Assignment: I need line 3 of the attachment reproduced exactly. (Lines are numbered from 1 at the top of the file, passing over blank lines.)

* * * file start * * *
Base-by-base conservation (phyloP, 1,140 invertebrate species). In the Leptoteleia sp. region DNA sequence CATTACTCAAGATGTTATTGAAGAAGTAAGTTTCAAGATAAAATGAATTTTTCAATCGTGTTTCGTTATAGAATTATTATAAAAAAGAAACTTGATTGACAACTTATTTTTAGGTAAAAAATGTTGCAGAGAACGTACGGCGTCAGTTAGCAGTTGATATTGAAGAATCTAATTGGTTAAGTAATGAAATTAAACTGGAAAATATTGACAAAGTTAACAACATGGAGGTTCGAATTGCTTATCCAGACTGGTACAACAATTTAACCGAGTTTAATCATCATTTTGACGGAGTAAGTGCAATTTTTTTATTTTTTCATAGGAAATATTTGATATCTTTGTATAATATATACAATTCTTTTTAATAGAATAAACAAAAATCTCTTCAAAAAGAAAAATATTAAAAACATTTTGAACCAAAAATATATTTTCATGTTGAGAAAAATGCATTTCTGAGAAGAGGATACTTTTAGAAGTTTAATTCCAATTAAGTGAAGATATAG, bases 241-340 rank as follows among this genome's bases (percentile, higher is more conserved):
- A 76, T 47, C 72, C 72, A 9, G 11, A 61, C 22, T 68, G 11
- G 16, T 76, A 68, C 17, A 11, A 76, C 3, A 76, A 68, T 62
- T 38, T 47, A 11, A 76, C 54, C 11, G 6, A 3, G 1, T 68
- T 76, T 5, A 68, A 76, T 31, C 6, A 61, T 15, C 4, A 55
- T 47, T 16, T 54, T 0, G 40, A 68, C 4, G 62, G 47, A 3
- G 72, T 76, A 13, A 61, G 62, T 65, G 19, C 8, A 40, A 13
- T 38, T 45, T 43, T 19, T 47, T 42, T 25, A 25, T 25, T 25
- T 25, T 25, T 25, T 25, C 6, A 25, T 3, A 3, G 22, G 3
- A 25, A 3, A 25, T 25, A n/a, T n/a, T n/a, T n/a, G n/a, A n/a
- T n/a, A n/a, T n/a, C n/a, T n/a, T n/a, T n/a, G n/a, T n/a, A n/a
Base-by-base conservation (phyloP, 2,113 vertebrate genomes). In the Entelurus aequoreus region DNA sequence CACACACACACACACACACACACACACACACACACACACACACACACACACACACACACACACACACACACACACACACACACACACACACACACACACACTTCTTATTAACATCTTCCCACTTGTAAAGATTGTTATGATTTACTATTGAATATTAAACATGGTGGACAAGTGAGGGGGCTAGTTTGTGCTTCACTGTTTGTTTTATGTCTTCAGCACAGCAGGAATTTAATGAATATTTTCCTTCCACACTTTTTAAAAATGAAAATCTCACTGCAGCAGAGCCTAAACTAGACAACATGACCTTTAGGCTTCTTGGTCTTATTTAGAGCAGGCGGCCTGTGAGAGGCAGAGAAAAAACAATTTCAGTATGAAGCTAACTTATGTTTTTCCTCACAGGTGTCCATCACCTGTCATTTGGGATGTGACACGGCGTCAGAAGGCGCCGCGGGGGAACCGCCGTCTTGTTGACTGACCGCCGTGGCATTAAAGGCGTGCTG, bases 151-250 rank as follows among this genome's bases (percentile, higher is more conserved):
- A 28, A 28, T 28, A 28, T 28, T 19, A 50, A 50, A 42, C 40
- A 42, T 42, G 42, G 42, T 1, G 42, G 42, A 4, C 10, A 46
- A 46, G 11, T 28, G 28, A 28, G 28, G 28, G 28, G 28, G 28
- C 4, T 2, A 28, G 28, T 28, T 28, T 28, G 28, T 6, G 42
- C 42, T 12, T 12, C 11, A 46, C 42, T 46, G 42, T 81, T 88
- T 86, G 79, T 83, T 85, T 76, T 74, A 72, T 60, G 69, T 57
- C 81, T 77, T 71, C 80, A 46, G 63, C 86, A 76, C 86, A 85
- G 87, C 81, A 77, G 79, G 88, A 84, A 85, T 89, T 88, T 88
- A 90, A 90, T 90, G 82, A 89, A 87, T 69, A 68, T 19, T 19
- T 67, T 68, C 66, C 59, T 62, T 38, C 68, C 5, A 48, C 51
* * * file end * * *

- G 16, T 76, A 68, C 17, A 11, A 76, C 3, A 76, A 68, T 62